I would like to thank Harry Katz, who is a legendary defender of our industry and the products we use, for allowing me to re-publish this 1998 article and I hope to use more of his articles. This article was published before many of the new products became available, but his points regarding why these two safe and reliable products were taken off the market are worth reporting and worth repeating. We must keep the history correct; no matter what regulators claim or impose….we must know the history, we must remember the history…correctly. History is the stepping stones to the future. Harry Katz was there and he remembers the events as they occurred….let’s not allow ourselves to be beguiled by the latest philosophical flavor of the day. RK
By Harry Katz
A lie becomes the truth if it is repeated often enough. This has happened, I believe, with the boomer generation that grew up weaned on the Myth Conception that DDT is carcinogenic. According to Carrol Weil, past president of the Toxicology Society, there have never been any valid scientific tests that prove DDT can cause cancer in test animals or in humans.
Numerous tests were made on animals, mostly mice that were bred to be supersensitive to chemical stress. The mice were given massive doses of DDT long periods of time. Tumors did develop, but they did not metastasize into cancer cells. Many of the mice that were not fed DDT also developed tumors.
This didn’t matter to the Environmental Protection Agency. EPA regulations consider a benign tumor to be a cancer that justifies cancellation of registration. It should be noted that according to EPA regulations, a single positive test by one researcher takes precedence over the negative test results of 100 researchers.
LOW VS. GROSS DOSE. One of the Myth Conceptions that plagues the mindset of the general public, as well as various regulatory communities, is that a low dose of a toxicant is just as bad as a gross dose that can cause a tumor. If this were true, according to Dr. Bruce Ames from the University of California-Berkeley, we should not eat carrots, celery, parsley, mushrooms, cabbage, Brussels sprouts, mustard, orange and grapefruit juices, pepper, cauliflower, broccoli, raspberry and pineapple. All these foods contain natural toxicants that cause cancer in rats or mice when they are tested at the same gross levels that are used to test pesticides. Ames further claims that the natural level of toxicants in these foods is far higher than the trace residues on treated foods.
The Myth Conception of the carcinogenicity of DDT has a corollary with chlordane. According to the World Health Organization (WHO), when chlordane is used at label rates, there is no valid scientific test that shows carcinogenicity in humans. In 1984, a working group of the International Agency for Research on Cancer (IARC) reviewed existing data on chlordane and concluded that the evidence of carcinogenicity to experimental animals was indeed limited.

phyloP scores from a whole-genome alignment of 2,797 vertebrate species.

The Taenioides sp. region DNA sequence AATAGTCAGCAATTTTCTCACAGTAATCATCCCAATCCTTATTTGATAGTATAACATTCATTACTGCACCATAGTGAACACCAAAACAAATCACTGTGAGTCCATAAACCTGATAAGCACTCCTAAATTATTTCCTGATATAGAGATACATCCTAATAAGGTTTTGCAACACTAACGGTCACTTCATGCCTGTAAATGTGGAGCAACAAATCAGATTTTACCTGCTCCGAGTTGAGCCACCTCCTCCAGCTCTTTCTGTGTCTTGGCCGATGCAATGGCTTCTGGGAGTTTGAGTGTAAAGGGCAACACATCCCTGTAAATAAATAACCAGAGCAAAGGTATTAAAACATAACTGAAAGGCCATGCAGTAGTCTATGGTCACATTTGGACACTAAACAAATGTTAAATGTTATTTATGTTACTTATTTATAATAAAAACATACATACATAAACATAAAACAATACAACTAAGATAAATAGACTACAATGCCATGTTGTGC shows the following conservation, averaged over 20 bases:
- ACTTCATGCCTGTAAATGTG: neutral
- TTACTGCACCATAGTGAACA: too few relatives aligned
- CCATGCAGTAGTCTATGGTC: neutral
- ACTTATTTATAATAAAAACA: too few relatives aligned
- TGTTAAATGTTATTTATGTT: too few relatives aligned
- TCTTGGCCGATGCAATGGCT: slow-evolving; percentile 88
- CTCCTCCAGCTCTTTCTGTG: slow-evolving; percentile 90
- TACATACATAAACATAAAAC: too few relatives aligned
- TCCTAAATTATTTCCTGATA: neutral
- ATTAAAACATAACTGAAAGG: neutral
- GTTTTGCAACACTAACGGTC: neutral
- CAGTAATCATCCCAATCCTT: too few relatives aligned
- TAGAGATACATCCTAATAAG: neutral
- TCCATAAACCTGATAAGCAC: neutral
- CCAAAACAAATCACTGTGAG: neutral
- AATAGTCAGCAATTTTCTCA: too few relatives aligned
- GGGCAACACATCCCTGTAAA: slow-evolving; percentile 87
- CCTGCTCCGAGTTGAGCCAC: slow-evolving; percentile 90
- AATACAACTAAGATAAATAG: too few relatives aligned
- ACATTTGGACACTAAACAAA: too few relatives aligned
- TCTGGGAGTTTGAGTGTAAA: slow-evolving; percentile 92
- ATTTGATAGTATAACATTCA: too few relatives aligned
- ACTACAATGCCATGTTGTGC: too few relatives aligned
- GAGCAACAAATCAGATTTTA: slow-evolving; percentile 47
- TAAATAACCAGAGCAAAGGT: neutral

CHLORDANE’S EFFECT ON HUMANS. Many studies were made of chlordane’s effect on humans. The WHO reports about a study in 1981 in which mortality of 782 workers who manufactured chlordane and heptachlor for up to 20 years showed no increase in cancer in comparison to normal death figures. In another study by Wang and MacMahon in1980, all cancer deaths were lower than expected. In a follow-up study in 1982, the two Harvard researchers looked again at the mortality rates of termite control technicians and found there was no significant increase of cancer cases.
As secretary of the Western Pennsylvania Pest Control Association and as a formulator, I was concerned about the safety to PCOs. A Pittsburgh physician, Dr. Cyril Wecht consented to give annual physicals to employees of WPPCA members. In those days, the service technicians used chlordane carelessly. They had it on their hands, clothes, and breathed it in crawlspaces. Dr. Wecht found no effect on the liver or other vital organs, after several years of examinations.
MORE EXPENSIVE, LESS EFFECTIVE. There is much ado about the misapplication of termiticides. The regulators’ preoccupation with spacing of holes has little relationship with the concentration of toxicant in each cubic inch of soil. Backfills are usually a hodgepodge of building debris, hunks of clay and roots from dead foundation plantings. The most conscientious technician who carefully measures the concentrate and calibrates the flow of solution cannot be sure that every cubic inch of soil barrier is properly treated. Termites have nothing else to do but to look for that window of opportunity, an untreated pocket of soil.
In the Mallis Handbook of Pest Control, 8th Edition, Dr. Michael Potter claims that liquid dilutions tend to disperse randomly over the subslab fill, resulting in inconsistent coverage, and diversion from target areas.
If government tests of termiticide efficacy were made using the same label procedures mandated for PCOs, we would have no registered termiticides. As tested, the label should call for removal of the backfill to be treated, then mixing it with the termiticide solution in a cement mixer and finally replacing the mixture in the ditch. Fill material to be covered with a slab should also be treated the same way. Further, in testing for the presence of toxicant years later, multiple cores should be mixed and then tested.
The regulatory communities, who are looking for a fall guy to blame for the rash of termite control failures, ignore this double standard. Perhaps the officials should look in the mirror. When they killed relatively innocuous chlordane, they forced the public to pay three or more times the cost for termite control with no increase in safety and with limited residual value.